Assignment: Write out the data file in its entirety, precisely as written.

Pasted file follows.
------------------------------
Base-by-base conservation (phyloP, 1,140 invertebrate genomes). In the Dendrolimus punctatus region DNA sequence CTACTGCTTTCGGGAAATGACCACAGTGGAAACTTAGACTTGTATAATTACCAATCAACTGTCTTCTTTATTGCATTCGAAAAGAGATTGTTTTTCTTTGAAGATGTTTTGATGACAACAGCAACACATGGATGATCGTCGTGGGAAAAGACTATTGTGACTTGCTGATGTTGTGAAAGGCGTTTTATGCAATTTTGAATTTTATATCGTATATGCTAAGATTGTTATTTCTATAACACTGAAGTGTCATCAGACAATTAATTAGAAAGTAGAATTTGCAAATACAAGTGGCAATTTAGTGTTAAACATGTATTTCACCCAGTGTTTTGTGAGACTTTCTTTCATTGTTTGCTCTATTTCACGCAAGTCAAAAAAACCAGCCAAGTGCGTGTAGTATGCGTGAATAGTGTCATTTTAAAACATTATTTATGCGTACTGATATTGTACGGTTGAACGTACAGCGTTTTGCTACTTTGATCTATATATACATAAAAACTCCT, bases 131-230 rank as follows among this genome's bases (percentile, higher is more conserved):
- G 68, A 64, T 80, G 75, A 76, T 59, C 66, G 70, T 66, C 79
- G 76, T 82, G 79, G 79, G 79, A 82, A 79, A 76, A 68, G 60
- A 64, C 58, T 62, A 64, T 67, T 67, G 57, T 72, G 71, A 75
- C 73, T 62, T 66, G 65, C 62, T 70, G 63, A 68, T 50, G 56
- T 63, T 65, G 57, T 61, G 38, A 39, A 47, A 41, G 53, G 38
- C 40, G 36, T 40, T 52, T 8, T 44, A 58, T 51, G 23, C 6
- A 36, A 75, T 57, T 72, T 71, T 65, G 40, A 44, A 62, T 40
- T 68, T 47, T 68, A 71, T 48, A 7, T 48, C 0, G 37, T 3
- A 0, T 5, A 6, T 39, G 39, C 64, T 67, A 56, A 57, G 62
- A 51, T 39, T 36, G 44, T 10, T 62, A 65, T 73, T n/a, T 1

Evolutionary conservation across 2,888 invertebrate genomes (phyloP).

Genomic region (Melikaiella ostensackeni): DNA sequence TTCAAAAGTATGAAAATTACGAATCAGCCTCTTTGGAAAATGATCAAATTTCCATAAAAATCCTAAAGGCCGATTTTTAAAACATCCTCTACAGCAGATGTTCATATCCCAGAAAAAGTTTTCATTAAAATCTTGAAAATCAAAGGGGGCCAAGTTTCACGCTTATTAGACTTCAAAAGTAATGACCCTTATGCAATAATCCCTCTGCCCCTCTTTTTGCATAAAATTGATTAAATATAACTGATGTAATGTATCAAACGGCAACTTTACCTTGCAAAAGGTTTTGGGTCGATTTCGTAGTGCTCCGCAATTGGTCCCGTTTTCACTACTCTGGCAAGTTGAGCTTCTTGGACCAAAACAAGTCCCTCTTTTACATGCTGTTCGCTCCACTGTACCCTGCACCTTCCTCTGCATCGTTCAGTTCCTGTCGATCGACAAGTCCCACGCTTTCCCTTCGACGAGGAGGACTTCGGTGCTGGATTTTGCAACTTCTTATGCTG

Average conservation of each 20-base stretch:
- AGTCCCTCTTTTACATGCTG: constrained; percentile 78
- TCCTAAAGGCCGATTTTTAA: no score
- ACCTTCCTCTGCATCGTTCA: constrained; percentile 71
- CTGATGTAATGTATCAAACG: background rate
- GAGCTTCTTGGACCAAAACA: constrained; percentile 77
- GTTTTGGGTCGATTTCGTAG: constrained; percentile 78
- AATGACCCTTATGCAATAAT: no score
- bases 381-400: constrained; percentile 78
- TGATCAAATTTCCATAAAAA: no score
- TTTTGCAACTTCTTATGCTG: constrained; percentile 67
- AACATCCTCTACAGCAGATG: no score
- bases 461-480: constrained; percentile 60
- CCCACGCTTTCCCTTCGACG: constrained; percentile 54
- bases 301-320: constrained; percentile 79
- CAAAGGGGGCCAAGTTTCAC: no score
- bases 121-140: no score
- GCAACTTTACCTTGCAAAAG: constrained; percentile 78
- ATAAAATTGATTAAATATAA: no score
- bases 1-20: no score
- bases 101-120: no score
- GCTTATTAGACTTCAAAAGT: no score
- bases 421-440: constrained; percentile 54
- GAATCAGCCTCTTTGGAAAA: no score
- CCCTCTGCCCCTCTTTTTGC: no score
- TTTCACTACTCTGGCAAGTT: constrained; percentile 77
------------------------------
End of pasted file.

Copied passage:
Base-by-base conservation (phyloP, 1,140 invertebrate genomes). In the Dendrolimus punctatus region DNA sequence CTACTGCTTTCGGGAAATGACCACAGTGGAAACTTAGACTTGTATAATTACCAATCAACTGTCTTCTTTATTGCATTCGAAAAGAGATTGTTTTTCTTTGAAGATGTTTTGATGACAACAGCAACACATGGATGATCGTCGTGGGAAAAGACTATTGTGACTTGCTGATGTTGTGAAAGGCGTTTTATGCAATTTTGAATTTTATATCGTATATGCTAAGATTGTTATTTCTATAACACTGAAGTGTCATCAGACAATTAATTAGAAAGTAGAATTTGCAAATACAAGTGGCAATTTAGTGTTAAACATGTATTTCACCCAGTGTTTTGTGAGACTTTCTTTCATTGTTTGCTCTATTTCACGCAAGTCAAAAAAACCAGCCAAGTGCGTGTAGTATGCGTGAATAGTGTCATTTTAAAACATTATTTATGCGTACTGATATTGTACGGTTGAACGTACAGCGTTTTGCTACTTTGATCTATATATACATAAAAACTCCT, bases 131-230 rank as follows among this genome's bases (percentile, higher is more conserved):
- G 68, A 64, T 80, G 75, A 76, T 59, C 66, G 70, T 66, C 79
- G 76, T 82, G 79, G 79, G 79, A 82, A 79, A 76, A 68, G 60
- A 64, C 58, T 62, A 64, T 67, T 67, G 57, T 72, G 71, A 75
- C 73, T 62, T 66, G 65, C 62, T 70, G 63, A 68, T 50, G 56
- T 63, T 65, G 57, T 61, G 38, A 39, A 47, A 41, G 53, G 38
- C 40, G 36, T 40, T 52, T 8, T 44, A 58, T 51, G 23, C 6
- A 36, A 75, T 57, T 72, T 71, T 65, G 40, A 44, A 62, T 40
- T 68, T 47, T 68, A 71, T 48, A 7, T 48, C 0, G 37, T 3
- A 0, T 5, A 6, T 39, G 39, C 64, T 67, A 56, A 57, G 62
- A 51, T 39, T 36, G 44, T 10, T 62, A 65, T 73, T n/a, T 1

Evolutionary conservation across 2,888 invertebrate genomes (phyloP).

Genomic region (Melikaiella ostensackeni): DNA sequence TTCAAAAGTATGAAAATTACGAATCAGCCTCTTTGGAAAATGATCAAATTTCCATAAAAATCCTAAAGGCCGATTTTTAAAACATCCTCTACAGCAGATGTTCATATCCCAGAAAAAGTTTTCATTAAAATCTTGAAAATCAAAGGGGGCCAAGTTTCACGCTTATTAGACTTCAAAAGTAATGACCCTTATGCAATAATCCCTCTGCCCCTCTTTTTGCATAAAATTGATTAAATATAACTGATGTAATGTATCAAACGGCAACTTTACCTTGCAAAAGGTTTTGGGTCGATTTCGTAGTGCTCCGCAATTGGTCCCGTTTTCACTACTCTGGCAAGTTGAGCTTCTTGGACCAAAACAAGTCCCTCTTTTACATGCTGTTCGCTCCACTGTACCCTGCACCTTCCTCTGCATCGTTCAGTTCCTGTCGATCGACAAGTCCCACGCTTTCCCTTCGACGAGGAGGACTTCGGTGCTGGATTTTGCAACTTCTTATGCTG

Average conservation of each 20-base stretch:
- AGTCCCTCTTTTACATGCTG: constrained; percentile 78
- TCCTAAAGGCCGATTTTTAA: no score
- ACCTTCCTCTGCATCGTTCA: constrained; percentile 71
- CTGATGTAATGTATCAAACG: background rate
- GAGCTTCTTGGACCAAAACA: constrained; percentile 77
- GTTTTGGGTCGATTTCGTAG: constrained; percentile 78
- AATGACCCTTATGCAATAAT: no score
- bases 381-400: constrained; percentile 78
- TGATCAAATTTCCATAAAAA: no score
- TTTTGCAACTTCTTATGCTG: constrained; percentile 67
- AACATCCTCTACAGCAGATG: no score
- bases 461-480: constrained; percentile 60
- CCCACGCTTTCCCTTCGACG: constrained; percentile 54
- bases 301-320: constrained; percentile 79
- CAAAGGGGGCCAAGTTTCAC: no score
- bases 121-140: no score
- GCAACTTTACCTTGCAAAAG: constrained; percentile 78
- ATAAAATTGATTAAATATAA: no score
- bases 1-20: no score
- bases 101-120: no score
- GCTTATTAGACTTCAAAAGT: no score
- bases 421-440: constrained; percentile 54
- GAATCAGCCTCTTTGGAAAA: no score
- CCCTCTGCCCCTCTTTTTGC: no score
- TTTCACTACTCTGGCAAGTT: constrained; percentile 77